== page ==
A meat broth can also be good for dehydration/starvation because it will have some salts, a little sugar, and some fats (fats are important to skin and hair condition, counteracting the constipation that can be caused by dehydration, ability to stay warm in the cold, etc.) Tea is also common especially medicinal or painkilling tea if the person is injured in addition to being hungry and thirsty. Sugar or something else sweet is particularly important if the person is in shock, cold, and/or shivering.

MadScientistMatt
06-25-2008, 03:29 AM
They coconut juice was given intervenously, something that Philip Yancey also found rather shocking. It is evidently something a doctor would use if the patient has cholera and there is no sterile water available. Yancey commented, "Still, it is a bit jarring to see a long rubber tube snaking up from a patient's arm to a shiny green coconut."

chevbrock
06-25-2008, 06:18 AM
I read somewhere that coconut is a passable alternative to blood plasma.

I believe that rice water is the most highly recommended treatment/prevention for dehydration. It is recommended for babies with gastro, even today.

Danger Jane
06-25-2008, 06:30 AM
Funny I should see this thread...I'm watching a documentary on world health and they just talked about a campaign to reduce child mortality due to dehydration.

The sugar water mix would be a plausible treatment for the healers, but not the "common people" to know, definitely.

Keyan
06-25-2008, 12:02 PM
They coconut juice was given intervenously, something that Philip Yancey also found rather shocking. It is evidently something a doctor would use if the patient has cholera and there is no sterile water available. Yancey commented, "Still, it is a bit jarring to see a long rubber tube snaking up from a patient's arm to a shiny green coconut."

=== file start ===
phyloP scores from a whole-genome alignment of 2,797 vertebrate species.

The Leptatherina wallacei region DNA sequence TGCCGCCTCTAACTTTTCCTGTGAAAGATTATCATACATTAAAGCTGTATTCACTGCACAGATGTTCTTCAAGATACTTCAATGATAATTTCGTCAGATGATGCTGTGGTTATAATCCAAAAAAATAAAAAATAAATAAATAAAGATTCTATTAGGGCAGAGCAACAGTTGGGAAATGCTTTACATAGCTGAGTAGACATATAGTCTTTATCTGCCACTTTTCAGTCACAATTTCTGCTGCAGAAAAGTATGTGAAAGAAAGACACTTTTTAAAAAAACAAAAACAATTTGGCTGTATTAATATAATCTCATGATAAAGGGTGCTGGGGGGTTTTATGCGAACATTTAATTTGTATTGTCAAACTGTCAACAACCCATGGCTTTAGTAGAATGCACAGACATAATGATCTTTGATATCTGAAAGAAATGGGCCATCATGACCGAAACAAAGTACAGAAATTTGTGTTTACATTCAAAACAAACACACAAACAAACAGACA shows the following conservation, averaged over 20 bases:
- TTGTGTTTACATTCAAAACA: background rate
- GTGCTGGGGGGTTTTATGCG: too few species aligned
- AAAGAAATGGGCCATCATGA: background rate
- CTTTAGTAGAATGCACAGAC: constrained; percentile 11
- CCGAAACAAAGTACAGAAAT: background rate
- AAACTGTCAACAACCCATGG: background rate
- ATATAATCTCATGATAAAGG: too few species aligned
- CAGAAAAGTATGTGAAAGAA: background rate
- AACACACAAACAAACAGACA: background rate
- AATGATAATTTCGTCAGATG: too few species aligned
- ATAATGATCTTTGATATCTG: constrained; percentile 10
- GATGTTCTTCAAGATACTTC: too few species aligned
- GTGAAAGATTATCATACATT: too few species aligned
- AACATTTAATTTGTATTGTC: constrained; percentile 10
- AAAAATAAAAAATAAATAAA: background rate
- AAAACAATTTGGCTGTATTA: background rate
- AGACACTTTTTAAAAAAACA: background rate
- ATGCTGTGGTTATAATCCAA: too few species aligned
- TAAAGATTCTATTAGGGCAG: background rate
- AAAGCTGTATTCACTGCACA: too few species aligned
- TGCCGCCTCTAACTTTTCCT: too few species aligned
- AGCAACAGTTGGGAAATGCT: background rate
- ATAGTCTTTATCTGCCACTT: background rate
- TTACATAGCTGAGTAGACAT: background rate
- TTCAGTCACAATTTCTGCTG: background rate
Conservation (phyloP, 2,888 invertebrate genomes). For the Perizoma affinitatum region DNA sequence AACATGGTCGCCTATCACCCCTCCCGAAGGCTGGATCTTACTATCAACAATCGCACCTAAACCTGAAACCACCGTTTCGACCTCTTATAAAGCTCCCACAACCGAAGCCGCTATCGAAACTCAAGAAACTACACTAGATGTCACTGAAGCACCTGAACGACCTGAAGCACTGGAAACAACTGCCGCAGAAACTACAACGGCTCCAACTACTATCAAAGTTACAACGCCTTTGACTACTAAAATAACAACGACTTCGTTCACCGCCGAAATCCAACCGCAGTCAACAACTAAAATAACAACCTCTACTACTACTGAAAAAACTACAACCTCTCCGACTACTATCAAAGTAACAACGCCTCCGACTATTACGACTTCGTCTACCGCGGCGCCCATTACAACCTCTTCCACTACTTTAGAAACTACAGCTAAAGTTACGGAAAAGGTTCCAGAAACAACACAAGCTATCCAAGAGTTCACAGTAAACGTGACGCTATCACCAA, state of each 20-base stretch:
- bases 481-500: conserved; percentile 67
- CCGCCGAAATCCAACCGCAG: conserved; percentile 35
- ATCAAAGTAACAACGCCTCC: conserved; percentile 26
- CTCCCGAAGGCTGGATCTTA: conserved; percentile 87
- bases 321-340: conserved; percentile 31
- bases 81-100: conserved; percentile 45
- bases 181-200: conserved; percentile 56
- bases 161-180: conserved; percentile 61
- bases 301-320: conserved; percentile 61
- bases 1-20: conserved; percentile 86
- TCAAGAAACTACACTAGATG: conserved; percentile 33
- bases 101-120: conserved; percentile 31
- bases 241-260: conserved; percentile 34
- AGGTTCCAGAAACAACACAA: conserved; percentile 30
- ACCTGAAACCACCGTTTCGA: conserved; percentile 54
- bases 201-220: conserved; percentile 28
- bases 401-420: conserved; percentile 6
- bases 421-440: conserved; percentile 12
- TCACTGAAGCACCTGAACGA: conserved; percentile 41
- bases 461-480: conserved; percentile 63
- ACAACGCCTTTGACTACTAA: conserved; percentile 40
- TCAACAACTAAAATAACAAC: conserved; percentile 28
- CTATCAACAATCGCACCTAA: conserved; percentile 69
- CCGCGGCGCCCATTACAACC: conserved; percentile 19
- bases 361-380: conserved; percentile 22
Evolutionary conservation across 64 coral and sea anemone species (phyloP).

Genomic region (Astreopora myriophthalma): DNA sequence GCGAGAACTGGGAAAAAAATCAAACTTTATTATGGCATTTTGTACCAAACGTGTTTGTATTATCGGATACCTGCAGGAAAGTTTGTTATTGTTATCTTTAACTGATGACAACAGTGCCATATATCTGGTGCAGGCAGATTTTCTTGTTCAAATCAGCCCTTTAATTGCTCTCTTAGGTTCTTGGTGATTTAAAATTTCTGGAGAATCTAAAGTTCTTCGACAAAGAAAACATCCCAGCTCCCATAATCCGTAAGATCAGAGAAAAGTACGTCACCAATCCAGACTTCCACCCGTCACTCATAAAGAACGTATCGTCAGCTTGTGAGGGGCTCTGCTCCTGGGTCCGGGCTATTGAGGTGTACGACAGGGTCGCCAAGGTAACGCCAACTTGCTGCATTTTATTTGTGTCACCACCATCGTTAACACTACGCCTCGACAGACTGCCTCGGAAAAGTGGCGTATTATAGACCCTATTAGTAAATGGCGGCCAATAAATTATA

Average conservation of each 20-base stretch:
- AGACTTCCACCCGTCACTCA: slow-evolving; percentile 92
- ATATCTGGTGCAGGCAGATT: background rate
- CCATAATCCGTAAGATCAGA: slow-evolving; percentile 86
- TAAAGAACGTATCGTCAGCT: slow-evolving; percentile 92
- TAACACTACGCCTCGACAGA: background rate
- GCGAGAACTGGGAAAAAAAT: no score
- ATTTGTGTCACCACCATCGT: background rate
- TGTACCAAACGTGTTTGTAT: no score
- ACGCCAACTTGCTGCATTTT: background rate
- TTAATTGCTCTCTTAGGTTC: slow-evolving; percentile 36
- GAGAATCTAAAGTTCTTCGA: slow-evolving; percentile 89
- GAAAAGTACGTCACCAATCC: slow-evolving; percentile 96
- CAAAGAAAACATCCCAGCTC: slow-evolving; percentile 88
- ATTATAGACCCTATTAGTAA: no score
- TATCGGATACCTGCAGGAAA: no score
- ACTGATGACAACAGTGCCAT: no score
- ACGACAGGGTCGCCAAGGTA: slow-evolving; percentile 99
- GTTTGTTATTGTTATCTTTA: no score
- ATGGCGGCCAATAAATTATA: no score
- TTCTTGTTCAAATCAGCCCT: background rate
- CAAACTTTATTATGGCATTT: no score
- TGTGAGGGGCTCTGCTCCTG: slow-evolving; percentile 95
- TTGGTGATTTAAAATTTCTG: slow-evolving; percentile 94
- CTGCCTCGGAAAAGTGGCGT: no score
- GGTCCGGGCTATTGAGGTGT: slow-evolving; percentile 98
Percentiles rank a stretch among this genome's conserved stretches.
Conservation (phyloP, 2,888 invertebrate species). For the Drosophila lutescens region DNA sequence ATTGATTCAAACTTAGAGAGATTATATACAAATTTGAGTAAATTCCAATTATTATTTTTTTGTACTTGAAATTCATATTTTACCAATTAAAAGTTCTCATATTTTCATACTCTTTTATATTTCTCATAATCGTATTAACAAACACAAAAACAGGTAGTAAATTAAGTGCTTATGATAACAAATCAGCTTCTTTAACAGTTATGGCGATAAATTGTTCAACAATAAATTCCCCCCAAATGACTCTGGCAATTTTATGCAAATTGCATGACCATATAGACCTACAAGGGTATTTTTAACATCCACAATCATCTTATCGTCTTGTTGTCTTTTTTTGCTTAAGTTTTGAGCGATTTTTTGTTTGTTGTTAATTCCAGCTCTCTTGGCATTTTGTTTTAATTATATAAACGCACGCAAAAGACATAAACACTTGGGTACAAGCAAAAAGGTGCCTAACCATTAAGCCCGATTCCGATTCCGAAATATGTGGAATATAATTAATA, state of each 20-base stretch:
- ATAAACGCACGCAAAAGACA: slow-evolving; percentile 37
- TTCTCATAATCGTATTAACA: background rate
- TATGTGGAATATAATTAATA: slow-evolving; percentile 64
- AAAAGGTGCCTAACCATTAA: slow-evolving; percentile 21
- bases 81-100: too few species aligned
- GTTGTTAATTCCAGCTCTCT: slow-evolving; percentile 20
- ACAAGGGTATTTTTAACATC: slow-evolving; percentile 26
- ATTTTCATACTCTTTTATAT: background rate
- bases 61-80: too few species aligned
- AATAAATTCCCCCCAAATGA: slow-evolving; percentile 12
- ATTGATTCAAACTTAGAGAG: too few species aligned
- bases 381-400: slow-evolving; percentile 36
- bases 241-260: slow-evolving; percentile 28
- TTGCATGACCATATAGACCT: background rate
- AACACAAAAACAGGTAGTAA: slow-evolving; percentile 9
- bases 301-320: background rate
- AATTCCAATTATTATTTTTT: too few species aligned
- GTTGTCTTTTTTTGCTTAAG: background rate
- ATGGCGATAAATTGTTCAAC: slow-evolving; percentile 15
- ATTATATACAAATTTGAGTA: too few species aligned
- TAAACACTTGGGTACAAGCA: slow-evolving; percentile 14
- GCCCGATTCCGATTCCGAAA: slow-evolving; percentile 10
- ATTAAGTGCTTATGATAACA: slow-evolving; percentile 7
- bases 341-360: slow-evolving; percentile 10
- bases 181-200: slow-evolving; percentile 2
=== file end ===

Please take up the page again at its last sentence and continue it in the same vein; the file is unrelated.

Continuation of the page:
You're right. It works.

http://www.ncbi.nlm.nih.gov/pubmed/10674546

L M Ashton
06-25-2008, 04:51 PM
The sugar water mix would be a plausible treatment for the healers, but not the "common people" to know, definitely.I dunno. It's pretty widely known here to give someone salt and sugar water here, even among poor villagers (usually with freshly squeezed lime, perhaps ginger). I've had that offered to me by otherwise poorly educated women when they saw how dizzy and flushed I was (it happens to me a lot). But perhaps the difference is that this is a tropical country, so a long and drawn-out experience with dehydration as opposed to northerners from cold countries.

Libbie
06-25-2008, 06:59 PM
Incidentally, when one's blood pressure drops when the person stands up, that's called "orthostatic hypotension." So the "orthotic" thing was close!



Aha! Thank you! It's been many years, so all the specifics have fled me.